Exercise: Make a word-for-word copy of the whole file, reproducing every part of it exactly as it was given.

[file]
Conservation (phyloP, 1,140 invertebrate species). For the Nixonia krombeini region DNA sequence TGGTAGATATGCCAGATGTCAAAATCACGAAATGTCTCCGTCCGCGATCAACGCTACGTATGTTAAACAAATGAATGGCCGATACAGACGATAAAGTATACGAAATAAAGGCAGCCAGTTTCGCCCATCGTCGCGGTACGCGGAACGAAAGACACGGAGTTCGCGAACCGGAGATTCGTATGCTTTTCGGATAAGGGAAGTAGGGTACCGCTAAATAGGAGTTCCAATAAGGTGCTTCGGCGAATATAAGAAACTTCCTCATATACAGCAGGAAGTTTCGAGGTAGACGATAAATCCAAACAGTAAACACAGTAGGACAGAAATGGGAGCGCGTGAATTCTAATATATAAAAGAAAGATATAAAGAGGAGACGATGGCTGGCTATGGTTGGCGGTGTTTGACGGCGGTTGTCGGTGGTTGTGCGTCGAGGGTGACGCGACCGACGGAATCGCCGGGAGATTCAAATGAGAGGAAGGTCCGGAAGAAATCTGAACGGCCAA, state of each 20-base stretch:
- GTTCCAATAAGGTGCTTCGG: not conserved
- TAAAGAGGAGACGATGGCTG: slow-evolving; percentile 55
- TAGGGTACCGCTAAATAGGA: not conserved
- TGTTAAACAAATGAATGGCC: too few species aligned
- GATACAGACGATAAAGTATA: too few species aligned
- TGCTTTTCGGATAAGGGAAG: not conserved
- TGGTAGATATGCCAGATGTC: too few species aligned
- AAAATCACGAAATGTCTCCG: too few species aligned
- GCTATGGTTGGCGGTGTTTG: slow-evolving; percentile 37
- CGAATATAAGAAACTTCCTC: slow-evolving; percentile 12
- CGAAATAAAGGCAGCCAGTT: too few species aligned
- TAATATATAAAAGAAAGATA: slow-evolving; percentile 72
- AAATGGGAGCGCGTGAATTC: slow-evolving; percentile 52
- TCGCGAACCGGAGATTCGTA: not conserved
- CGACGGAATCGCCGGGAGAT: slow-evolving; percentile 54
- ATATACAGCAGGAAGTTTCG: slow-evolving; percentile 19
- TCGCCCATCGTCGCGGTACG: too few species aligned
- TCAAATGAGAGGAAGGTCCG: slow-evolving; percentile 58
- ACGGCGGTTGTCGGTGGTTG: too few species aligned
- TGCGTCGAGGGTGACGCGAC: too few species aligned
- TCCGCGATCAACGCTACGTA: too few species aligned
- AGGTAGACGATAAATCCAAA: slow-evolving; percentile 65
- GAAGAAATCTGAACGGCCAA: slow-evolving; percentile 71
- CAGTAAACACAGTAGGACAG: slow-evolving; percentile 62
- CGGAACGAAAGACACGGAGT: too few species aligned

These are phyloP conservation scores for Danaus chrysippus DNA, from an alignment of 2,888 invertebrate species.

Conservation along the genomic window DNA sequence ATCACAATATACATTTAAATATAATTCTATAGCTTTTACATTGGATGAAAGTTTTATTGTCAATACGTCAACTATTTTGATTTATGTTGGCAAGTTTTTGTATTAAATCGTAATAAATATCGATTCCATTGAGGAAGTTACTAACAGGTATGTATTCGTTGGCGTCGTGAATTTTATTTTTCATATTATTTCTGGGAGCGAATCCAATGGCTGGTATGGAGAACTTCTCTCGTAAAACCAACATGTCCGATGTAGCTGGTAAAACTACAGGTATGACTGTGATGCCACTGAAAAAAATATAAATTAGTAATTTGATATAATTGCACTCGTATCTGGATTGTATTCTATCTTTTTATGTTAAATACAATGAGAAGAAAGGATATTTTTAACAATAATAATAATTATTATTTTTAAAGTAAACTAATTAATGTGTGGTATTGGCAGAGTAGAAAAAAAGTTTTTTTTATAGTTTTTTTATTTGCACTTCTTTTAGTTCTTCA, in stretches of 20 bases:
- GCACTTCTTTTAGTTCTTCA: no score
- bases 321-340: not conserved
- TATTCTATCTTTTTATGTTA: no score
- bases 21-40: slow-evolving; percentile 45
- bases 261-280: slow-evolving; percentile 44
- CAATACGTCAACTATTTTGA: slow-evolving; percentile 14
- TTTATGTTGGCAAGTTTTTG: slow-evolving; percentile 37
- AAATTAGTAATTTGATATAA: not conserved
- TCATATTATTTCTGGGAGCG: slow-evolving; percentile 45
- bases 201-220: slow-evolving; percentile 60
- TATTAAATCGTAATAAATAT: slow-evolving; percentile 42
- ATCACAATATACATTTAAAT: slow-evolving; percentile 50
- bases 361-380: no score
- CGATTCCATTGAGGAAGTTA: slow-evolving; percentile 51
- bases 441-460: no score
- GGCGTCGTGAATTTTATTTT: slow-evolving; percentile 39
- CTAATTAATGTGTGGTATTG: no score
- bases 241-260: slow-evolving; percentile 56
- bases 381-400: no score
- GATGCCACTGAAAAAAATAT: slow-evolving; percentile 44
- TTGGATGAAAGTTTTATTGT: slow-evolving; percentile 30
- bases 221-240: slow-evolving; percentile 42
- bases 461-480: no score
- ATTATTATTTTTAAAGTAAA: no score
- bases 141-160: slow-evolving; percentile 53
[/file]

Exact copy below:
Conservation (phyloP, 1,140 invertebrate species). For the Nixonia krombeini region DNA sequence TGGTAGATATGCCAGATGTCAAAATCACGAAATGTCTCCGTCCGCGATCAACGCTACGTATGTTAAACAAATGAATGGCCGATACAGACGATAAAGTATACGAAATAAAGGCAGCCAGTTTCGCCCATCGTCGCGGTACGCGGAACGAAAGACACGGAGTTCGCGAACCGGAGATTCGTATGCTTTTCGGATAAGGGAAGTAGGGTACCGCTAAATAGGAGTTCCAATAAGGTGCTTCGGCGAATATAAGAAACTTCCTCATATACAGCAGGAAGTTTCGAGGTAGACGATAAATCCAAACAGTAAACACAGTAGGACAGAAATGGGAGCGCGTGAATTCTAATATATAAAAGAAAGATATAAAGAGGAGACGATGGCTGGCTATGGTTGGCGGTGTTTGACGGCGGTTGTCGGTGGTTGTGCGTCGAGGGTGACGCGACCGACGGAATCGCCGGGAGATTCAAATGAGAGGAAGGTCCGGAAGAAATCTGAACGGCCAA, state of each 20-base stretch:
- GTTCCAATAAGGTGCTTCGG: not conserved
- TAAAGAGGAGACGATGGCTG: slow-evolving; percentile 55
- TAGGGTACCGCTAAATAGGA: not conserved
- TGTTAAACAAATGAATGGCC: too few species aligned
- GATACAGACGATAAAGTATA: too few species aligned
- TGCTTTTCGGATAAGGGAAG: not conserved
- TGGTAGATATGCCAGATGTC: too few species aligned
- AAAATCACGAAATGTCTCCG: too few species aligned
- GCTATGGTTGGCGGTGTTTG: slow-evolving; percentile 37
- CGAATATAAGAAACTTCCTC: slow-evolving; percentile 12
- CGAAATAAAGGCAGCCAGTT: too few species aligned
- TAATATATAAAAGAAAGATA: slow-evolving; percentile 72
- AAATGGGAGCGCGTGAATTC: slow-evolving; percentile 52
- TCGCGAACCGGAGATTCGTA: not conserved
- CGACGGAATCGCCGGGAGAT: slow-evolving; percentile 54
- ATATACAGCAGGAAGTTTCG: slow-evolving; percentile 19
- TCGCCCATCGTCGCGGTACG: too few species aligned
- TCAAATGAGAGGAAGGTCCG: slow-evolving; percentile 58
- ACGGCGGTTGTCGGTGGTTG: too few species aligned
- TGCGTCGAGGGTGACGCGAC: too few species aligned
- TCCGCGATCAACGCTACGTA: too few species aligned
- AGGTAGACGATAAATCCAAA: slow-evolving; percentile 65
- GAAGAAATCTGAACGGCCAA: slow-evolving; percentile 71
- CAGTAAACACAGTAGGACAG: slow-evolving; percentile 62
- CGGAACGAAAGACACGGAGT: too few species aligned

These are phyloP conservation scores for Danaus chrysippus DNA, from an alignment of 2,888 invertebrate species.

Conservation along the genomic window DNA sequence ATCACAATATACATTTAAATATAATTCTATAGCTTTTACATTGGATGAAAGTTTTATTGTCAATACGTCAACTATTTTGATTTATGTTGGCAAGTTTTTGTATTAAATCGTAATAAATATCGATTCCATTGAGGAAGTTACTAACAGGTATGTATTCGTTGGCGTCGTGAATTTTATTTTTCATATTATTTCTGGGAGCGAATCCAATGGCTGGTATGGAGAACTTCTCTCGTAAAACCAACATGTCCGATGTAGCTGGTAAAACTACAGGTATGACTGTGATGCCACTGAAAAAAATATAAATTAGTAATTTGATATAATTGCACTCGTATCTGGATTGTATTCTATCTTTTTATGTTAAATACAATGAGAAGAAAGGATATTTTTAACAATAATAATAATTATTATTTTTAAAGTAAACTAATTAATGTGTGGTATTGGCAGAGTAGAAAAAAAGTTTTTTTTATAGTTTTTTTATTTGCACTTCTTTTAGTTCTTCA, in stretches of 20 bases:
- GCACTTCTTTTAGTTCTTCA: no score
- bases 321-340: not conserved
- TATTCTATCTTTTTATGTTA: no score
- bases 21-40: slow-evolving; percentile 45
- bases 261-280: slow-evolving; percentile 44
- CAATACGTCAACTATTTTGA: slow-evolving; percentile 14
- TTTATGTTGGCAAGTTTTTG: slow-evolving; percentile 37
- AAATTAGTAATTTGATATAA: not conserved
- TCATATTATTTCTGGGAGCG: slow-evolving; percentile 45
- bases 201-220: slow-evolving; percentile 60
- TATTAAATCGTAATAAATAT: slow-evolving; percentile 42
- ATCACAATATACATTTAAAT: slow-evolving; percentile 50
- bases 361-380: no score
- CGATTCCATTGAGGAAGTTA: slow-evolving; percentile 51
- bases 441-460: no score
- GGCGTCGTGAATTTTATTTT: slow-evolving; percentile 39
- CTAATTAATGTGTGGTATTG: no score
- bases 241-260: slow-evolving; percentile 56
- bases 381-400: no score
- GATGCCACTGAAAAAAATAT: slow-evolving; percentile 44
- TTGGATGAAAGTTTTATTGT: slow-evolving; percentile 30
- bases 221-240: slow-evolving; percentile 42
- bases 461-480: no score
- ATTATTATTTTTAAAGTAAA: no score
- bases 141-160: slow-evolving; percentile 53